Chelsea v Atletico Madrid: Jose Mourinho will be forced to get on front foot to reach Champions League final

To reach the final against Real Madrid, Mourinho’s side must forget the triumph at Anfield and move out of their comfort zone, writes Jack Pitt-Brooke

Three days after displaying one form of football brilliance, Chelsea must show a different one on Wednesday night. If Sunday in winning 2-0 at Liverpool was a perfect performance of reactive football, at Stamford Bridge they have another job, obliged to come out and beat an Atletico Madrid side who will themselves sit deep and try to counter-attack.

It is not precisely the scenario that Jose Mourinho wanted going into Wednesday night’s game as it forces Chelsea to adopt a style they are less adept at, the one thing that is just beyond their comfort zone, in coming out to unpick a regimented defence.

Chelsea, certainly, have a good chance of winning the game and going through – they are probably marginal favourites. Reaching a European Cup final is meant to be difficult, in demanding that teams adapt to different situations. But it is not going to be the type of game which Mourinho’s side excels at.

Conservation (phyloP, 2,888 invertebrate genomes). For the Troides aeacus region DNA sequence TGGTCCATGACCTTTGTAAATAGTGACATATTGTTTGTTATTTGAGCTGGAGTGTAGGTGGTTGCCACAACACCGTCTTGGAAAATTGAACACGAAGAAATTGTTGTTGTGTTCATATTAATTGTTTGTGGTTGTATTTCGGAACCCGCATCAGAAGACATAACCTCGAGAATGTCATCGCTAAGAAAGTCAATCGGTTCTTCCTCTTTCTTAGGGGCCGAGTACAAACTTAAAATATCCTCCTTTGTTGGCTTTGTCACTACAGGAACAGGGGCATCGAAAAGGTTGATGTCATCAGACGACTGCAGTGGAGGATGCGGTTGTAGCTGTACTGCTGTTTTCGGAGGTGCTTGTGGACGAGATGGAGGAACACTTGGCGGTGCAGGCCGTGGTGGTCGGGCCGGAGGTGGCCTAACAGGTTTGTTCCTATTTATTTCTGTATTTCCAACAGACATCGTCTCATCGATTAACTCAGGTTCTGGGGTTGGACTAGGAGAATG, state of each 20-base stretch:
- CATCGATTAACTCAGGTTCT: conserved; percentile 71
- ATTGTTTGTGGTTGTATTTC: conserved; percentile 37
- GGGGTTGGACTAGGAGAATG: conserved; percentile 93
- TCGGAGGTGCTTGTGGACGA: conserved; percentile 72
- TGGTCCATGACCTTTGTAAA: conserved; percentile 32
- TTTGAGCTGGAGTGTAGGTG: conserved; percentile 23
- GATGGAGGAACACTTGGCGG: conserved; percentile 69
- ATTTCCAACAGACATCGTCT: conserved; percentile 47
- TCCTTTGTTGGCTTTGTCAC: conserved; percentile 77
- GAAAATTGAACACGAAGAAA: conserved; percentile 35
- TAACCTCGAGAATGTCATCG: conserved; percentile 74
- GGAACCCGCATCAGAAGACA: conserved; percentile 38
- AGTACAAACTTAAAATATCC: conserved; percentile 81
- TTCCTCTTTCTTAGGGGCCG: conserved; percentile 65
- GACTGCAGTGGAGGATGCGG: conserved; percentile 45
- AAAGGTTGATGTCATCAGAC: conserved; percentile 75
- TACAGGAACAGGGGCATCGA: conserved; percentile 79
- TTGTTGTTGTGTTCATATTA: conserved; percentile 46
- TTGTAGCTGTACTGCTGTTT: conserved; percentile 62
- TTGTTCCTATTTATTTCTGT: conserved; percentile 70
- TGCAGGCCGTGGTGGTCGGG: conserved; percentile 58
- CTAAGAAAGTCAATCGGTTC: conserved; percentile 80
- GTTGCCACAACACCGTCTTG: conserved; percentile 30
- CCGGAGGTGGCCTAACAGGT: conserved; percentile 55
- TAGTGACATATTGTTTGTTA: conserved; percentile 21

The performance at Anfield was exactly that. It was Chelsea’s best performance of Mourinho’s second tenure, even better than the 1-0 win at Manchester City in February, because of the intense momentum Liverpool came into the game with.

 

But Chelsea stopped them. With the back four tight and deep, and Nemanja Matic and John Obi Mikel sat just in front of them, the visitors starved Liverpool of space through the middle and forced them to go wide, which is not their natural style. Andre Schürrle and Mohamed Salah helped to impede them there, playing effectively as full-backs. Chelsea were also good enough on the break to score at the end of each half, for a well-deserved win.

Schürrle described it as the “perfect game” and he was right. Brendan Rodgers, the Liverpool manager, said that it was “not difficult to coach, to just get 10 players right on the edge of your 18-yard box,” and he was not. If setting up like that was so easy, visiting teams would win at the Etihad Stadium and at Anfield more often. But they do not; only Chelsea have won at the former, only Chelsea and Southampton at the latter.

Sunday’s display may be the closest thing Mourinho has produced to arguably the signature match of his entire career. His Internazionale side went to Barcelona and, even after Thiago Motta’s first-half dismissal, limited the home side to a 1-0 win in the Nou Camp which sent Inter through to the 2010 Champions League final, which they won. Mourinho still speaks of that European Cup victory as the proudest achievement of his career.

On Wednesday night will be a very different game, though. Chelsea have a different obligation: to win the game. A defeat or a score draw takes Atletico through, while only a 0-0 stalemate sends the game into extra time. It leaves the tie perfectly balanced and Mourinho admitted, in the aftermath of the first leg in Madrid last week, that the draw was not as good a result as some thought. “If we score one goal in one of those situations the result would be very good,” he said of Chelsea’s few half-chances. “We didn’t.”